- Again, the 8% on-call allowance is acceptable, as long as work done on-call is paid for at the prevailing rate, and it is still safe to regularly work the next day. This will take exceptional vigilance on behalf of individual trainees- more on that below. Again this will be overseen by educational supervisors and guardians of unsafe working.
- On flexible pay premia; for academics this is good, and for hard-to-fill specialties this may be good, although I imagine the amounts spread over training and subject to tax would make very little difference to take-home pay on a monthly basis, especially in hyper acute specialties already losing out on unsocial hours like A&E.
- Pay protection is rubbish. Please do not rely on this. The ‘cash floor’ is created by your earnings plus allowances on 31 October 2015 or 2 August 2016. This does not take into account the rise in salary you would be due if you weren’t on the new contract, and only protects your basic. Allowances for weekend and unsocial hours are calculated on your new basic, in the same way.
- Locum work: this is going to be a disaster. The assumption is the majority of us are in training and doing sneaky extortionate locum work through agencies. Forcing us to work through a staff-bank for shifts isn’t going to change a thing. Why?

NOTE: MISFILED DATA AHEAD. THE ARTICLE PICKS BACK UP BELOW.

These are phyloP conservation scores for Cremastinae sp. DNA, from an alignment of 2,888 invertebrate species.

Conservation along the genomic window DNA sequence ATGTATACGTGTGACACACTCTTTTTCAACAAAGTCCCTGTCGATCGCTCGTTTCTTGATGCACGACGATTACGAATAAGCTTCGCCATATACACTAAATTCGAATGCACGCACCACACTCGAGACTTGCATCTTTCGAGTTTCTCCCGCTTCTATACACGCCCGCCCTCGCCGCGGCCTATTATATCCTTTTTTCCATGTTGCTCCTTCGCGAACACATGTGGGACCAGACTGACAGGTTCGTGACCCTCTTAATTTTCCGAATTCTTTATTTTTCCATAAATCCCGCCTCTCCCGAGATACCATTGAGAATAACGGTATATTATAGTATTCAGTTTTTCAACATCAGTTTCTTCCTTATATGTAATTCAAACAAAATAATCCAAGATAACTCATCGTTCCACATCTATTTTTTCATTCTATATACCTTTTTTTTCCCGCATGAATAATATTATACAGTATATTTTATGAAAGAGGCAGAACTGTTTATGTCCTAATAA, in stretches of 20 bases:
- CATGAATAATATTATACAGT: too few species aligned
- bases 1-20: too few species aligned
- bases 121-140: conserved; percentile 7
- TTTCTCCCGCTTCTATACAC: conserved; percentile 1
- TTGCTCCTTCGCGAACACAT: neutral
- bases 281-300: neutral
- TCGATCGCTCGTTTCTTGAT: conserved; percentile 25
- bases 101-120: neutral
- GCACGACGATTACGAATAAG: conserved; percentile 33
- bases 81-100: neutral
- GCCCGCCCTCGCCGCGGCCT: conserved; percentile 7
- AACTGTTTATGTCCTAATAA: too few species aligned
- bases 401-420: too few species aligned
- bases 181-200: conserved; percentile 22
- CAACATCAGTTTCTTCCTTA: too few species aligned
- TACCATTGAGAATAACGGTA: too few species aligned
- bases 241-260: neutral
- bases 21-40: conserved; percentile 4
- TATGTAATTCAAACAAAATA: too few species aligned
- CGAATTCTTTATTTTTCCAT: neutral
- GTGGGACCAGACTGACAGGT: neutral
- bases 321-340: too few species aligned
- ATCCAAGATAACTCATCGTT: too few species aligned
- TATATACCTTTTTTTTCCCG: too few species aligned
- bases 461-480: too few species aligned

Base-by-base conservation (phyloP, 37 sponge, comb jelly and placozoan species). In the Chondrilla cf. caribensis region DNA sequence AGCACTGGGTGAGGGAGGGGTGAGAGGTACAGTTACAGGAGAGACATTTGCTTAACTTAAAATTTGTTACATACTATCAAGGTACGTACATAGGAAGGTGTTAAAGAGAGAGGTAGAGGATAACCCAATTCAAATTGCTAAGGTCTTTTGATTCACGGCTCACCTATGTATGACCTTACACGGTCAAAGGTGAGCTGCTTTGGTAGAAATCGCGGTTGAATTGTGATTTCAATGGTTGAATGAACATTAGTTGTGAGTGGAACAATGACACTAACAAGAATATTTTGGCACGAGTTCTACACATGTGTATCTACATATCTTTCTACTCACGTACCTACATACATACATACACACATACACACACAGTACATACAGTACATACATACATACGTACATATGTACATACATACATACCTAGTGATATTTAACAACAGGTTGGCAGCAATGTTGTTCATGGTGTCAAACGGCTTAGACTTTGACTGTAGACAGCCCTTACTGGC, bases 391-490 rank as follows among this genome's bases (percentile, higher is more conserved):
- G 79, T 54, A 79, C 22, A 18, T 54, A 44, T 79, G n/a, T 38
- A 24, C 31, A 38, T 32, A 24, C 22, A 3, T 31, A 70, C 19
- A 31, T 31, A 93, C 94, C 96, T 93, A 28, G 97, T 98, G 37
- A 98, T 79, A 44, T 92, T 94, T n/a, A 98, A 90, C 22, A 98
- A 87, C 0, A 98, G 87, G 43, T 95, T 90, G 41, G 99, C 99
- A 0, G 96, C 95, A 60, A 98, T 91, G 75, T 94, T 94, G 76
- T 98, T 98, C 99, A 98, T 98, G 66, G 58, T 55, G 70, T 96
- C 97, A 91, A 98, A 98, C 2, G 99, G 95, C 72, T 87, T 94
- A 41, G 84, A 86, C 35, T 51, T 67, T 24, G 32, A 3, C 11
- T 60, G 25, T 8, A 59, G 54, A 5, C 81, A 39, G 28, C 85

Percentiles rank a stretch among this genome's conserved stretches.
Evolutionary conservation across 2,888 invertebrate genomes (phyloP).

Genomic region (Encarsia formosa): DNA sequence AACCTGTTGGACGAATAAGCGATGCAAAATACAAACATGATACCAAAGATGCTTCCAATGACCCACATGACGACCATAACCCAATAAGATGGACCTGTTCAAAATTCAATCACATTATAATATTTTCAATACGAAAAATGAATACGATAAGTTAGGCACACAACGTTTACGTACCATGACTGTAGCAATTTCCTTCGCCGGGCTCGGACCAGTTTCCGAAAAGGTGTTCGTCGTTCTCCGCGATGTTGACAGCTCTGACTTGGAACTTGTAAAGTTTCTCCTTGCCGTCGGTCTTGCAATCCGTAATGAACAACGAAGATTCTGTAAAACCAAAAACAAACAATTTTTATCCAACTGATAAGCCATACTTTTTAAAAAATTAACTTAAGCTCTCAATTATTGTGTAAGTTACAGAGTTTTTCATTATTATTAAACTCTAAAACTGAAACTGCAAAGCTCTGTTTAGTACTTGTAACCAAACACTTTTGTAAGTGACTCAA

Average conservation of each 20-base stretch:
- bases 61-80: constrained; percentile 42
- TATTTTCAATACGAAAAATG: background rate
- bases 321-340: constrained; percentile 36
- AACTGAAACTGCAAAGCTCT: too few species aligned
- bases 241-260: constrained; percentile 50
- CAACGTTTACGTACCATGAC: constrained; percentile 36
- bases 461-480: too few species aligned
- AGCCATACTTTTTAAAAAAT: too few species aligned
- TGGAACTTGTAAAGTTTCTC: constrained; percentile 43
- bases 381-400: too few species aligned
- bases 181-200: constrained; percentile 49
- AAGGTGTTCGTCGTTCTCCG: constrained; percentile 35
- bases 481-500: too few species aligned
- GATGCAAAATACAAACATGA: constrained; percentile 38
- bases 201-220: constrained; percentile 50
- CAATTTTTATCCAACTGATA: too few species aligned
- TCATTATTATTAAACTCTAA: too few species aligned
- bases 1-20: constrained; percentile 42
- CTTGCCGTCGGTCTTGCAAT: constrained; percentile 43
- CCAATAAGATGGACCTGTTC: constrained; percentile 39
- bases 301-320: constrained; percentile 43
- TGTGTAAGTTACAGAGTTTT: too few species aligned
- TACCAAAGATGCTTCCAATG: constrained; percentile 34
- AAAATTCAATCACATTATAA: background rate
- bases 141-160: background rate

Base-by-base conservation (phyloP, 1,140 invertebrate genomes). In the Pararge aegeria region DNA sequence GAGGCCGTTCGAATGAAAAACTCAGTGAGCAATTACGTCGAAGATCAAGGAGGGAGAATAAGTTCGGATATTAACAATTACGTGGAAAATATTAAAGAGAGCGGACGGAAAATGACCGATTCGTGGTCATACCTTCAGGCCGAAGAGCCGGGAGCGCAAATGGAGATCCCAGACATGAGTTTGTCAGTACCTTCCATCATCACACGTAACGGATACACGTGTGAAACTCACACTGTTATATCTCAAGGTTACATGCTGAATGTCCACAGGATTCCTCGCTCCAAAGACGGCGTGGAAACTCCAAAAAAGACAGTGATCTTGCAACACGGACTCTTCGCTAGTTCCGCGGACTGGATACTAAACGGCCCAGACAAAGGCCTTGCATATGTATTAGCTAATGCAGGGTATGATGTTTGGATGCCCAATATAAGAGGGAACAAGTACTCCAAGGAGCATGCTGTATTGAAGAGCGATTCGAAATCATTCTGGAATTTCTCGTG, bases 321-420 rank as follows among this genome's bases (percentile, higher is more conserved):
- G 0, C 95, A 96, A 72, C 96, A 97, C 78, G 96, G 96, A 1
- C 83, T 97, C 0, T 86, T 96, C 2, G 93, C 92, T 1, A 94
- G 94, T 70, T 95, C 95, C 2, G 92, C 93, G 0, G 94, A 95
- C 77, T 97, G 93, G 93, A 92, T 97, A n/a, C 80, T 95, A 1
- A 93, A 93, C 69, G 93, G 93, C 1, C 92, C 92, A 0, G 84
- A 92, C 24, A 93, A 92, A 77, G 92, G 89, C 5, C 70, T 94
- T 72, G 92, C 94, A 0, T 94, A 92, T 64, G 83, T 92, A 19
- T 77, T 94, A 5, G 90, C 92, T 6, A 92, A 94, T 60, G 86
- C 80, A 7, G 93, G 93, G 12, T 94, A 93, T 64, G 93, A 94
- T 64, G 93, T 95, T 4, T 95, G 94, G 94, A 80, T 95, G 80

- 1) Most full-time trainees cannot safely do agency locum work on top of their existing training commitments. I have probably done maybe 5 locum shifts in my career.
- 2) Most agency locum doctors are not in training- therefore unencumbered by these clauses anyway
- 3) Even if the odd shift we work on top of training was covered as an NHS bank instead of as agency bank, it would still leave the majority unfilled. Usually this worsens cover for substantive trainees, making conditions harder and dangerous.
- 4) It’s also unnecessarily punitive, and generally annoys people to think that a contract can monopolise their personal time as well as the time they spend at work.
- 5) I suspect this will actually diminish the part-time locum market, making posts harder to fill.
- Again this comes down to the context of the NHS right now – see Part 2 of this linked post.